09 Jun 2011   |   Viewpoint

Explaining the venture capital performance gap

Venture capital is the driving force of much entrepreneurial activity and Europe needs to look to the US role model to understand how it can promote and develop its venture capital sector, says a new report

Governments worldwide are making efforts to promote venture capital but development of the sector is hampered by the low returns being delivered to investors, with the result that growth has been slow and uneven.

The first VC fund was set up in the US in 1946 and although 3i in the UK was founded in the same year, it was not until the 1990s that venture capital took root in Europe. The US remains home to the largest VC industry, with $20 billion invested in 2010, next to a (relatively) paltry $5 billion in Europe. Within Europe, UK market was the most active, with UK funds investing $1 billion.

Exploring the reasons for the huge disparity will be the first step to understanding this poor performance and starting to improve things, says a new report from NESTA, the UK public investment fund. The report looks in particular at the gap between the US and the UK, but it contains much that is instructive for attempts elsewhere in Europe to harness venture capital in support of growth. The creation of a single and stronger venture capital industry is also a key objective of the European Commission’s long term economic strategy, Europe 2020.  

“Atlantic Drift: Venture Capital Performance in the UK and the US,” draws its conclusions from a database combining information on venture capital fund performance and their investments in the US and the UK for 791 funds raised between 1990 and 2005. This allows the authors to tease out differences in aggregate performance across countries and also to compare like-for-like funds specialising in the same sectors and set up in the same year.

This provides useful insights for investors and fund managers, and also policy makers aiming to promote development the venture capital sector.

Shortcoming of public venture capital funds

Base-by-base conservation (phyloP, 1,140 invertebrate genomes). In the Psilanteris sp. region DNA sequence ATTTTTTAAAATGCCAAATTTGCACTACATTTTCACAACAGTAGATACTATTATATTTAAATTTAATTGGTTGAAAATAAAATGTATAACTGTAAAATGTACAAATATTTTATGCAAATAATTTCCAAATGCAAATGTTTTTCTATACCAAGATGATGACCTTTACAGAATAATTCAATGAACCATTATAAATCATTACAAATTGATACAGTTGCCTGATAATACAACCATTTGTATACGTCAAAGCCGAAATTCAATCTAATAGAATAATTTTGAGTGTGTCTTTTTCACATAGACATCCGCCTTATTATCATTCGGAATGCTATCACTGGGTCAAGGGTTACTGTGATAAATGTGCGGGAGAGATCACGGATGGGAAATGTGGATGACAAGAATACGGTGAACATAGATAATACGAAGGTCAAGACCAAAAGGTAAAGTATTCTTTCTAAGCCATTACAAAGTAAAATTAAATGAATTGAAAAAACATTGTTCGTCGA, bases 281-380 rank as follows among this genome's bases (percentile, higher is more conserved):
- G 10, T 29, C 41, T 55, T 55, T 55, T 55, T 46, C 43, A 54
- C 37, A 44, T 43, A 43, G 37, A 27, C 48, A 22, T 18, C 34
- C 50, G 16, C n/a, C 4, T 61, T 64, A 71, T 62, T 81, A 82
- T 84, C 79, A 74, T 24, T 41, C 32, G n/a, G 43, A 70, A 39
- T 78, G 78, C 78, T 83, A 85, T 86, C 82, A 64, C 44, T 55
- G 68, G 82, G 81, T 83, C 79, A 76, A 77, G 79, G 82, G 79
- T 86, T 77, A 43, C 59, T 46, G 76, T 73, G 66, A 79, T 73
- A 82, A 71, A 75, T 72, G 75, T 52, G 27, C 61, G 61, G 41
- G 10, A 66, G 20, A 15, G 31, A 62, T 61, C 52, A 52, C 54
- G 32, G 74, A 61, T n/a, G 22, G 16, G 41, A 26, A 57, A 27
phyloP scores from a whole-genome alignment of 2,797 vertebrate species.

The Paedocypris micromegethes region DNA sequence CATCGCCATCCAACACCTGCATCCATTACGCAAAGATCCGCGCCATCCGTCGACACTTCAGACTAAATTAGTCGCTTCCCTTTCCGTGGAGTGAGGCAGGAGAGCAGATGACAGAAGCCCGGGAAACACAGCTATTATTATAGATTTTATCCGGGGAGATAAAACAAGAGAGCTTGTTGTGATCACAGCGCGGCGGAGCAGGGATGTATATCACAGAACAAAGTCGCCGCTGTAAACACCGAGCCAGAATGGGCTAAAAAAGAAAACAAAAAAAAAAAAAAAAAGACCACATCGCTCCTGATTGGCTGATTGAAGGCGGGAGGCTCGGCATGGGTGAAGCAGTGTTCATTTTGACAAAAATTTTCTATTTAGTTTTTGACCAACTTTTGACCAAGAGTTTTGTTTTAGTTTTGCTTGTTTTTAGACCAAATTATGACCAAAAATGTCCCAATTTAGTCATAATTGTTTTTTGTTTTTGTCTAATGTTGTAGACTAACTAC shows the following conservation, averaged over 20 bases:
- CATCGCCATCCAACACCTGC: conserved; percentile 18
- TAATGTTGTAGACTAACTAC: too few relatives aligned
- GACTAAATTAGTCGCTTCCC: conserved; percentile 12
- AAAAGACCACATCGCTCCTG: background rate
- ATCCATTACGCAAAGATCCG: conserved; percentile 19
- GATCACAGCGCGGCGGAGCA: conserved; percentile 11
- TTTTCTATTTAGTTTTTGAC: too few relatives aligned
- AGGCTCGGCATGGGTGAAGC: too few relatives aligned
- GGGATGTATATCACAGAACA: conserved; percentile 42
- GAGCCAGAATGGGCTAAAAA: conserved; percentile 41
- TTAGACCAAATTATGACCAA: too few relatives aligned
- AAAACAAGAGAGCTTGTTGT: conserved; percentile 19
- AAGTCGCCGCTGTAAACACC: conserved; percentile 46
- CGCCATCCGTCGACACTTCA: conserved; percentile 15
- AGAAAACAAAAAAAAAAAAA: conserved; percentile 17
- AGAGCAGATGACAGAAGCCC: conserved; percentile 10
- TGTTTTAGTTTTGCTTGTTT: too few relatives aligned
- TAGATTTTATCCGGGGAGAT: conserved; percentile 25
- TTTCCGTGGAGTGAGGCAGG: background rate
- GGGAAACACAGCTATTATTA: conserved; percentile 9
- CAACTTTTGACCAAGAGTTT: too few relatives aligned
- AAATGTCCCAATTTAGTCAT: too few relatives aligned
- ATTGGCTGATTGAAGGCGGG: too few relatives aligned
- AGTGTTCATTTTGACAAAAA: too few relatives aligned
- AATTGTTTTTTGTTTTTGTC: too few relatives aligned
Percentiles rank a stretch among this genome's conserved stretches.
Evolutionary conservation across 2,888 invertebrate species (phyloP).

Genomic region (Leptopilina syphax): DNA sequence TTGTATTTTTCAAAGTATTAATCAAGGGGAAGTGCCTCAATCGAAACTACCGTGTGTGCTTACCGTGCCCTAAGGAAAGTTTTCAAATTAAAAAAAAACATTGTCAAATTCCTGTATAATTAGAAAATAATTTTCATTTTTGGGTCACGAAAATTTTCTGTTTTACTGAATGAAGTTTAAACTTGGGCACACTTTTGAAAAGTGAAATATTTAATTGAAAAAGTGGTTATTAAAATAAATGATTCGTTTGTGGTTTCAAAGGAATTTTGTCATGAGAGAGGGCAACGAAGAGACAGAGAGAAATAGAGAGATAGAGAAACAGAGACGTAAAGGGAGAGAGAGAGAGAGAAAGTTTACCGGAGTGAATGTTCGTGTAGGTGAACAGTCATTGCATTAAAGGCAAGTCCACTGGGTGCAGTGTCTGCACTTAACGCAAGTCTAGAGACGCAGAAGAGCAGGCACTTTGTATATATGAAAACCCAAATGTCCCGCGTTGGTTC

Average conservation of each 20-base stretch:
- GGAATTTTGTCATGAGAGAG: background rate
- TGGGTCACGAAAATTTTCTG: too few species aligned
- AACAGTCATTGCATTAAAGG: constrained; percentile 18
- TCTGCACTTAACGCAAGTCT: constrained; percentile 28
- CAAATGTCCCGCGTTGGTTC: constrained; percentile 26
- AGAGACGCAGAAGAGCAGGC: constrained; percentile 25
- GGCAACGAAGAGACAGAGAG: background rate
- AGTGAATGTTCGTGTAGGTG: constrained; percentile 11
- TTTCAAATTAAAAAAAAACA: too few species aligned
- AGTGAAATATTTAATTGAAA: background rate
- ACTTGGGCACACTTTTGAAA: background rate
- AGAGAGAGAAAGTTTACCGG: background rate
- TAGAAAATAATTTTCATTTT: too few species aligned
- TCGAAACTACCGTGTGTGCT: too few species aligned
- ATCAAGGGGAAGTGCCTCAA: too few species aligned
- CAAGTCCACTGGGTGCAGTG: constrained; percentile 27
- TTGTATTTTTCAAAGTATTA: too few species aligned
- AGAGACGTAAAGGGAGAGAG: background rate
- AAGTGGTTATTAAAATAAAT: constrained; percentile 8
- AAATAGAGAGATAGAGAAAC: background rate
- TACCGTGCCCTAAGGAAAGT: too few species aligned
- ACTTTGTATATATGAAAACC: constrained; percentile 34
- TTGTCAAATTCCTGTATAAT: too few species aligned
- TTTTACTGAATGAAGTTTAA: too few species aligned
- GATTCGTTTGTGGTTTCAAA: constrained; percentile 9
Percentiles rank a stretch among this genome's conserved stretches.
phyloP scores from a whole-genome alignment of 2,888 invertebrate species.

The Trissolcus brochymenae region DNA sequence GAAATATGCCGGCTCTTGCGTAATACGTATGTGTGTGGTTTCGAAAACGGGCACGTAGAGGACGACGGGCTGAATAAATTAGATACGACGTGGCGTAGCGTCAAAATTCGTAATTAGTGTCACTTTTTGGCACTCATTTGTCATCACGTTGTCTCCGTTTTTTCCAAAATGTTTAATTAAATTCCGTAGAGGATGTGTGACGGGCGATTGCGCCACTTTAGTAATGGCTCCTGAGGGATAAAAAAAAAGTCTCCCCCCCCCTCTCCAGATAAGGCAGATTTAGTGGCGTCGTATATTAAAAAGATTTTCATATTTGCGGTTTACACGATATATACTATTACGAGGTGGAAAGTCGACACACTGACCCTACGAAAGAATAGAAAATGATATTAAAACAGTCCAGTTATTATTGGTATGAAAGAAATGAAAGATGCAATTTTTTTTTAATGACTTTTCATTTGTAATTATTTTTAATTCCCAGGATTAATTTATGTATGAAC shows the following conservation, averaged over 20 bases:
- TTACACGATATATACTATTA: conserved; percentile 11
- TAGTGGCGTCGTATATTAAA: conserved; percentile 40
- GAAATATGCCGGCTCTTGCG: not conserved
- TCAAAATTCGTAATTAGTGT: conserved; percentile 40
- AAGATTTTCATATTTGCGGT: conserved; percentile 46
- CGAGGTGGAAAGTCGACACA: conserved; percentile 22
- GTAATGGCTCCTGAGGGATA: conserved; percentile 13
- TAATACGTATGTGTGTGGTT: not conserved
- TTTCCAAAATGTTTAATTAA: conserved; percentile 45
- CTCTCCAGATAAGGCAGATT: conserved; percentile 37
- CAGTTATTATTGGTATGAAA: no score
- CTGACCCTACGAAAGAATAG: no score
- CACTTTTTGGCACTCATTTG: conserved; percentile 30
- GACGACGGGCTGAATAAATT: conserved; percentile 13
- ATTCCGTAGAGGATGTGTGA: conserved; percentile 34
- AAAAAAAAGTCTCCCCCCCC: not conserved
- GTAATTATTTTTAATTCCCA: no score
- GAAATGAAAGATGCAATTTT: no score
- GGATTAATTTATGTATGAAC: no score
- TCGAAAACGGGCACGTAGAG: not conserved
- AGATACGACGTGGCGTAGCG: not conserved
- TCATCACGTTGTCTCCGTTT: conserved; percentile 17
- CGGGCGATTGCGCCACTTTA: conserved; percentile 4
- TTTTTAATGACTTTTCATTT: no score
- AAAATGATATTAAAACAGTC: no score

One particular tool that governments have deployed is to set up public venture capital funds to bridge what are seen as significant funding gaps for start-ups and early-stage companies that are not being addressed by the market. Attempts to use public money to stimulate new sources of finance have followed a number of approaches, but the report says they have had the common shortcomings of trying to achieve too much, being sub-scale, limiting the pool of potential investments and having unrealistic time horizons.

As a result, publicly-backed funds have delivered lower returns than private funds, though the performance gap is narrowing, according to the report.

While the report points to some progress such as this improvement in the relative performance of public funds, it also highlights problems ahead, setting out three key recommendations for policy makers:

1. Don’t make policy as if venture capital activity exists in a vacuum - venture capitalists are tremendously dependent on other players - entrepreneurs with ideas, lawyers negotiating agreements, marketing experts, engineers and customers, being willing to take a chance on a new company. This means more effort should be directed to creating an ecosystem in which start-ups can flourish.

2. Resist the temptation to over-engineer public support schemes - too many rules about public venture funds, such as the locations in which companies can operate and the type of securities investors can use, limit the flexibility and usefulness of public funds.

3. Avoid initiatives that are too small - public venture capital schemes must have critical mass. Small programmes do little to help entrepreneurs and are also likely to lead to poor financial returns, because small funds tend to underperform and cannot stay with their companies as they grow and their capital requirements increase. And too often in the past such failure has generated a backlash that has impeded future attempts to deploy public funds.

Atlantic Drift: Venture capital performance in the UK and the US

Josh Lerner, Yannis Pierrakis, Liam Collins and Albert Bravo Biosca

Nesta Research Report 31; June 2011. www.nesta.org.uk

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